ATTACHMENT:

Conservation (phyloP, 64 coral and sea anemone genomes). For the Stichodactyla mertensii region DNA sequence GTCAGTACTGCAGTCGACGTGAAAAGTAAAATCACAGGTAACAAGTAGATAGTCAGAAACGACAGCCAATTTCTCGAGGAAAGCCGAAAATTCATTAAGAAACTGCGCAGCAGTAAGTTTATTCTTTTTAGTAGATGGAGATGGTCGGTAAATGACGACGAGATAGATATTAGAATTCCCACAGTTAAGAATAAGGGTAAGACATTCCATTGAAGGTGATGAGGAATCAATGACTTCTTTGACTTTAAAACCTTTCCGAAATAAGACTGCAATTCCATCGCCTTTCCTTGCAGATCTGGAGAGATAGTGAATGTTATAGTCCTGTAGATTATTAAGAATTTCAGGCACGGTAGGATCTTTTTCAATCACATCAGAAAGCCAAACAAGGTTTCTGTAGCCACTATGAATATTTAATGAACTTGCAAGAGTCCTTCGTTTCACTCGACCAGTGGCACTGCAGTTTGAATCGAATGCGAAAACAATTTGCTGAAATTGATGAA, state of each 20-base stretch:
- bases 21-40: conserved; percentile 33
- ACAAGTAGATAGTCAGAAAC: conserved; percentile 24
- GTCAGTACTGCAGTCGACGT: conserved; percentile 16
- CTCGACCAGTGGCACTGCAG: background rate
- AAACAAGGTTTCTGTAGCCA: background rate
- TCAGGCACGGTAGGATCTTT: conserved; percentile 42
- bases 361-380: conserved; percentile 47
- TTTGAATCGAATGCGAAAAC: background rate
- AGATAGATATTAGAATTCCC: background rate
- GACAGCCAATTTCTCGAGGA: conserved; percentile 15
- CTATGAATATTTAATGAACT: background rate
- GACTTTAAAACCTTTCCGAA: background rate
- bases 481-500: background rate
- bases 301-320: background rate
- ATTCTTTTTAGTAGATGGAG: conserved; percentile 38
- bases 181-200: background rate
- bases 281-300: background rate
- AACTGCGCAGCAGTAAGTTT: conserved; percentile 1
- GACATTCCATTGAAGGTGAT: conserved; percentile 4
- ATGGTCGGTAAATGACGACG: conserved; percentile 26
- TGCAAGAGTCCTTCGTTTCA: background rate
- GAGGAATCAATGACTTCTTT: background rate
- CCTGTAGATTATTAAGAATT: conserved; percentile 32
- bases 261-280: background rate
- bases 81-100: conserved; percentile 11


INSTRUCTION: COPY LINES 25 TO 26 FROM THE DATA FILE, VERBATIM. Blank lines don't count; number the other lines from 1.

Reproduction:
- bases 261-280: background rate
- bases 81-100: conserved; percentile 11